Saturday, November 29, 2014


Well  the next two weeks weather-wise look to be what I call " blah"  in other words- cold rains, sunny but cold days and nights with maybe an occasional snow shower- nothing major.

I want you to remember the following term because you will hear it being discussed a lot about in the upcoming weeks by the media and its not "polar vortex".  Its called "stratospheric warming" which basically means the direction of the jet stream continuously pulls in easterly winds into the stratosphere.  These eastward winds progress down through the atmosphere and eventually weaken the jet stream resulting in dramatic reductions in temperature in the Eastern U.S. and even Europe. This usually happens in late fall/early winter for us every few years. This may help create another polar vortex. Several long range models have indicated this to happen around December 14 and usually will lock in the cold winter weather pattern through March. The "blah" weather pattern we are in will quickly shift to a cold and snowy weather pattern and any available El  Nino moisture will spell travel trouble for us around Christmas. So rest up your snow shoveling muscles and stay warm in the next few weeks.

Thursday, November 27, 2014


Early Saturday, I called for the storm to form and blogged my thoughts. On Sunday morning , I said 6-8 inches. I received 6 inches at my house in Ancient Oaks- in Zionsville they got 9 inches"  Huffs Church 8 inches - pretty close. for four days out. The one thing that was disappointing to me was that we had no thunder-snow here in the LV but further south in Montgomery County they did and there lots of reports.

The other disappointment was there just was not enough snow on the pavement to call for a weather emergency to see how well it would operate- just enough to plow though. And that snow was wet. Good call by LMT staff.

Lastly, I still believe Thanksgiving evening will be some treacherous driving on the secondary roads. What snow melts will refreeze into black ice with lows dipping near the teens. Be careful shoveling and driving and have a Happy Thanksgiving

Tuesday, November 25, 2014


Well my first forecast looks to be pretty good. I gave you guys hopefully---plenty of warning to move your parked cars off the street- since Saturday morning. Now comes the hard part

We are now under a winter storm warning- called right on time this Tuesday early afternoon.  The amounts are going to vary greatly because of where the "banding sets up"  Banding of snow is just like training thunderstorms in the spring and summer is probably the best description I can give for people to understand this situation. Its basically a continuous line of heavy snow that moves very slowly- usually from south to north and constantly reforms over the same area. It is noted by the real dark blue signatures on the weather radar. Interesting facts  about snow banding----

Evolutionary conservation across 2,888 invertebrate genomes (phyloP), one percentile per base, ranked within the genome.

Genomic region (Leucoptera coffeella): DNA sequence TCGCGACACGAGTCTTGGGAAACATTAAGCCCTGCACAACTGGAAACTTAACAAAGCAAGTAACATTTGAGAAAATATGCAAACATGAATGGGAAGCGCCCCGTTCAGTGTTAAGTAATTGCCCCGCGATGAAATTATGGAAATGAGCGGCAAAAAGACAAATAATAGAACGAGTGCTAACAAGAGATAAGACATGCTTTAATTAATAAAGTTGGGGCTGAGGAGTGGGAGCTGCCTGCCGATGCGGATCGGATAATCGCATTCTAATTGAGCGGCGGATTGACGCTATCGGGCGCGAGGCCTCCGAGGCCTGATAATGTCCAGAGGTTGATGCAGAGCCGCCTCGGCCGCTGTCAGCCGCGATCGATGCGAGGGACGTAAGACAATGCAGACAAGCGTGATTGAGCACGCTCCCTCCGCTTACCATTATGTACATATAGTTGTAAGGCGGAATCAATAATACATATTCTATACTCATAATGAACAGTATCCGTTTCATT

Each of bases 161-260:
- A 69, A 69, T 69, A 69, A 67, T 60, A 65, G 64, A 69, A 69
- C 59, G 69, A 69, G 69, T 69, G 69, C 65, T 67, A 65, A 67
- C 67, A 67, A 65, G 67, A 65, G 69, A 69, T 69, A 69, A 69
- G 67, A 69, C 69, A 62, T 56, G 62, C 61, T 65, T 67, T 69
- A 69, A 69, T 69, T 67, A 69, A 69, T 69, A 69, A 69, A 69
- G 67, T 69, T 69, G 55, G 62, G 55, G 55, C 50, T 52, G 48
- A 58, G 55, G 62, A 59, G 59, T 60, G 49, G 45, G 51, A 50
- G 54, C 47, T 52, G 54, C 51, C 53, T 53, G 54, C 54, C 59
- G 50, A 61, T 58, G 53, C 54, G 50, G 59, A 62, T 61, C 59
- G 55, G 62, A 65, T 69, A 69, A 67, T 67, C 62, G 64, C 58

1. real heavy snow huge flakes --literally down-pouring of snow with visibility to less than 1/4 mile or even less than 100 feet.. Its the kind of snow when looking out your front window and you cannot see across the street real well.
2. Thunder-snow and lighting can occur within the banding
3. It snows so hard that sleet mixes in - like hail in a summer thunderstorm. When sleet mixes in- expect thunder-snow.
4. It can snow at rates up to 5 inches an hour - like in 1983 Allentown February blizzard
5. Its unpredictable and that is why some areas may see little and other area see a ton like what happened in Philly a couple of winters ago down by  airport.

Just be careful out there and watch for refreezing Thursday night traveling home from relatives.

Monday, November 24, 2014


Even though the National Weather Service has lowered its amount of predicted snow for Wednesday this morning, this forecast can be an up and down event from one forecast period to another. I have said initially 6" but if the totals hold true for of 4-6" for the National Weather Service forecast, a winter storm watch will not be issued and neither will a winter storm warning. We will only meet the criteria for a winter weather advisory. Things can change though so keep an eye on the forecast. Like I said before though, the snow will initially melt on the pavement during the day and start accumulating by late afternoon- 3-4 pm on the pavement. Its conceivable that the six inches of snowfall be only three inches on the pavement- weird but a possibility. This is called the diurnal heating effect and happens if the snow does not fall quickly enough to cool the surface of the ground.

By the way, why does the forecast change so much now---ever try to thread a needle when it is somewhat dark?  That is what happens when there is not enough light in the room. Well, this storm event is somewhat like that, we must thread a needle to have a major snowfall this time of the year in the LV.  What makes this forecast change so much in just an eight hour period is the fact that the storm event is still out in the Pacific Ocean where we do not have data collected to accurately forecast-- no land ---no data. Just a good guess. Until the storm hits the west coast- late today we are just relying a good modeling. NOTHING IS EVER SIMPLE.  Thanks guys